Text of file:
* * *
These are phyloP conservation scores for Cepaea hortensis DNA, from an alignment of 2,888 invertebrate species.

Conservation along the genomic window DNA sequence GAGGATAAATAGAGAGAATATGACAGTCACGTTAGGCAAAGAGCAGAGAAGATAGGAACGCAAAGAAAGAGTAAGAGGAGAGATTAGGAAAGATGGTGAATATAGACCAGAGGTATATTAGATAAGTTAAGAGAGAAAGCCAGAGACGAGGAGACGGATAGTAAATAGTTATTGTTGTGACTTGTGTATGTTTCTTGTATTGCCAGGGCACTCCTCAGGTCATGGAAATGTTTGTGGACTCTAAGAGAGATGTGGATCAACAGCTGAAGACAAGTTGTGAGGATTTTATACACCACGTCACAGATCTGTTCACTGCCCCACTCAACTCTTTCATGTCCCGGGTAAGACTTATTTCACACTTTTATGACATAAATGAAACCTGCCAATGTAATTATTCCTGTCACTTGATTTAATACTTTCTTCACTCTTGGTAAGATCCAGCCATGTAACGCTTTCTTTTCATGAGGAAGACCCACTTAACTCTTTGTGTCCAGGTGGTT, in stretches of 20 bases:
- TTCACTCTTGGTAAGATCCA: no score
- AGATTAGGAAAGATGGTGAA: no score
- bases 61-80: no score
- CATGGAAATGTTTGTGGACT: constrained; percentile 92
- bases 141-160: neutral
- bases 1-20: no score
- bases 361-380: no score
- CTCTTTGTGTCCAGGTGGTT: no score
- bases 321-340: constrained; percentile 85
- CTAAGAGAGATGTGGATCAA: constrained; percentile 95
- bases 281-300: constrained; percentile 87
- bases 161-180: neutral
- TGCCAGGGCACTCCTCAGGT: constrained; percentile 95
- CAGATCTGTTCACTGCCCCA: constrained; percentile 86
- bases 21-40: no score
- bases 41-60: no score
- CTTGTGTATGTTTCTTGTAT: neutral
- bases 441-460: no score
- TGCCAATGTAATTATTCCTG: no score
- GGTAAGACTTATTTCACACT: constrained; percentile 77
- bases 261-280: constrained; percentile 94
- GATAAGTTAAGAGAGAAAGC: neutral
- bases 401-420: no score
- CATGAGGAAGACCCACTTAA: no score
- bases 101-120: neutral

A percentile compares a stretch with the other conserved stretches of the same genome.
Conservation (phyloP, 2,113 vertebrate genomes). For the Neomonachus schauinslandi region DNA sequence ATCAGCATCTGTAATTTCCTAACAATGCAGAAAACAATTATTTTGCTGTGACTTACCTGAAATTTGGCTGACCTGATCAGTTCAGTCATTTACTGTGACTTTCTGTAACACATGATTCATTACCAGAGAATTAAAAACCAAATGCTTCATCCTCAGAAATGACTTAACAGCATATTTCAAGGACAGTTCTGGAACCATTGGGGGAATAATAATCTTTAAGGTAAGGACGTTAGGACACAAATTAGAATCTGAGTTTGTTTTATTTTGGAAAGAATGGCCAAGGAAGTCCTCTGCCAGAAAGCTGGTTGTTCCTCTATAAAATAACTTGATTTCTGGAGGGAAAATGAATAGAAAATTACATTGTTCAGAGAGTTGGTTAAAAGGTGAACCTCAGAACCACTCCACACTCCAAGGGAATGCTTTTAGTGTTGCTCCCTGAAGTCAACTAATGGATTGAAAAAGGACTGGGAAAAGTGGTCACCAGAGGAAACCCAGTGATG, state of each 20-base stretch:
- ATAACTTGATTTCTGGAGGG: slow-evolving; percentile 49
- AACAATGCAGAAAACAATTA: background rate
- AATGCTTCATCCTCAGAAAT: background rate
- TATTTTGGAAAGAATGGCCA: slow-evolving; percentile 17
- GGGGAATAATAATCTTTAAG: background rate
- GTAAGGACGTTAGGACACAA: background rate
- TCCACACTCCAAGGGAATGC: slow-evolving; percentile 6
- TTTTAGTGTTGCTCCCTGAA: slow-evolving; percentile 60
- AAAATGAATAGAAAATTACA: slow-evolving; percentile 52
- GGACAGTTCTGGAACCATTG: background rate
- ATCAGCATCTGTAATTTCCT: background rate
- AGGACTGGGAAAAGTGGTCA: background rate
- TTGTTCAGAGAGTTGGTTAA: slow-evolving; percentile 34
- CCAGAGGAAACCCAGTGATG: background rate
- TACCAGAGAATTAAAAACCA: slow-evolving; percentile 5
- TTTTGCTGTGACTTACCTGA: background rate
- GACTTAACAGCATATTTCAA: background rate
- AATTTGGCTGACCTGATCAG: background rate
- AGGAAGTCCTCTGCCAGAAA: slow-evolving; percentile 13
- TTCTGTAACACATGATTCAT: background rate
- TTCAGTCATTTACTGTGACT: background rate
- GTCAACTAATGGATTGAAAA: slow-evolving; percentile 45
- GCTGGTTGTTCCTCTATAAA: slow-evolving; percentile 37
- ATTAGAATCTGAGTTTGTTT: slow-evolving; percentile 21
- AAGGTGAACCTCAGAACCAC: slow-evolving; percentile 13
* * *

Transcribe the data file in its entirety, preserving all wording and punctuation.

These are phyloP conservation scores for Cepaea hortensis DNA, from an alignment of 2,888 invertebrate species.

Conservation along the genomic window DNA sequence GAGGATAAATAGAGAGAATATGACAGTCACGTTAGGCAAAGAGCAGAGAAGATAGGAACGCAAAGAAAGAGTAAGAGGAGAGATTAGGAAAGATGGTGAATATAGACCAGAGGTATATTAGATAAGTTAAGAGAGAAAGCCAGAGACGAGGAGACGGATAGTAAATAGTTATTGTTGTGACTTGTGTATGTTTCTTGTATTGCCAGGGCACTCCTCAGGTCATGGAAATGTTTGTGGACTCTAAGAGAGATGTGGATCAACAGCTGAAGACAAGTTGTGAGGATTTTATACACCACGTCACAGATCTGTTCACTGCCCCACTCAACTCTTTCATGTCCCGGGTAAGACTTATTTCACACTTTTATGACATAAATGAAACCTGCCAATGTAATTATTCCTGTCACTTGATTTAATACTTTCTTCACTCTTGGTAAGATCCAGCCATGTAACGCTTTCTTTTCATGAGGAAGACCCACTTAACTCTTTGTGTCCAGGTGGTT, in stretches of 20 bases:
- TTCACTCTTGGTAAGATCCA: no score
- AGATTAGGAAAGATGGTGAA: no score
- bases 61-80: no score
- CATGGAAATGTTTGTGGACT: constrained; percentile 92
- bases 141-160: neutral
- bases 1-20: no score
- bases 361-380: no score
- CTCTTTGTGTCCAGGTGGTT: no score
- bases 321-340: constrained; percentile 85
- CTAAGAGAGATGTGGATCAA: constrained; percentile 95
- bases 281-300: constrained; percentile 87
- bases 161-180: neutral
- TGCCAGGGCACTCCTCAGGT: constrained; percentile 95
- CAGATCTGTTCACTGCCCCA: constrained; percentile 86
- bases 21-40: no score
- bases 41-60: no score
- CTTGTGTATGTTTCTTGTAT: neutral
- bases 441-460: no score
- TGCCAATGTAATTATTCCTG: no score
- GGTAAGACTTATTTCACACT: constrained; percentile 77
- bases 261-280: constrained; percentile 94
- GATAAGTTAAGAGAGAAAGC: neutral
- bases 401-420: no score
- CATGAGGAAGACCCACTTAA: no score
- bases 101-120: neutral

A percentile compares a stretch with the other conserved stretches of the same genome.
Conservation (phyloP, 2,113 vertebrate genomes). For the Neomonachus schauinslandi region DNA sequence ATCAGCATCTGTAATTTCCTAACAATGCAGAAAACAATTATTTTGCTGTGACTTACCTGAAATTTGGCTGACCTGATCAGTTCAGTCATTTACTGTGACTTTCTGTAACACATGATTCATTACCAGAGAATTAAAAACCAAATGCTTCATCCTCAGAAATGACTTAACAGCATATTTCAAGGACAGTTCTGGAACCATTGGGGGAATAATAATCTTTAAGGTAAGGACGTTAGGACACAAATTAGAATCTGAGTTTGTTTTATTTTGGAAAGAATGGCCAAGGAAGTCCTCTGCCAGAAAGCTGGTTGTTCCTCTATAAAATAACTTGATTTCTGGAGGGAAAATGAATAGAAAATTACATTGTTCAGAGAGTTGGTTAAAAGGTGAACCTCAGAACCACTCCACACTCCAAGGGAATGCTTTTAGTGTTGCTCCCTGAAGTCAACTAATGGATTGAAAAAGGACTGGGAAAAGTGGTCACCAGAGGAAACCCAGTGATG, state of each 20-base stretch:
- ATAACTTGATTTCTGGAGGG: slow-evolving; percentile 49
- AACAATGCAGAAAACAATTA: background rate
- AATGCTTCATCCTCAGAAAT: background rate
- TATTTTGGAAAGAATGGCCA: slow-evolving; percentile 17
- GGGGAATAATAATCTTTAAG: background rate
- GTAAGGACGTTAGGACACAA: background rate
- TCCACACTCCAAGGGAATGC: slow-evolving; percentile 6
- TTTTAGTGTTGCTCCCTGAA: slow-evolving; percentile 60
- AAAATGAATAGAAAATTACA: slow-evolving; percentile 52
- GGACAGTTCTGGAACCATTG: background rate
- ATCAGCATCTGTAATTTCCT: background rate
- AGGACTGGGAAAAGTGGTCA: background rate
- TTGTTCAGAGAGTTGGTTAA: slow-evolving; percentile 34
- CCAGAGGAAACCCAGTGATG: background rate
- TACCAGAGAATTAAAAACCA: slow-evolving; percentile 5
- TTTTGCTGTGACTTACCTGA: background rate
- GACTTAACAGCATATTTCAA: background rate
- AATTTGGCTGACCTGATCAG: background rate
- AGGAAGTCCTCTGCCAGAAA: slow-evolving; percentile 13
- TTCTGTAACACATGATTCAT: background rate
- TTCAGTCATTTACTGTGACT: background rate
- GTCAACTAATGGATTGAAAA: slow-evolving; percentile 45
- GCTGGTTGTTCCTCTATAAA: slow-evolving; percentile 37
- ATTAGAATCTGAGTTTGTTT: slow-evolving; percentile 21
- AAGGTGAACCTCAGAACCAC: slow-evolving; percentile 13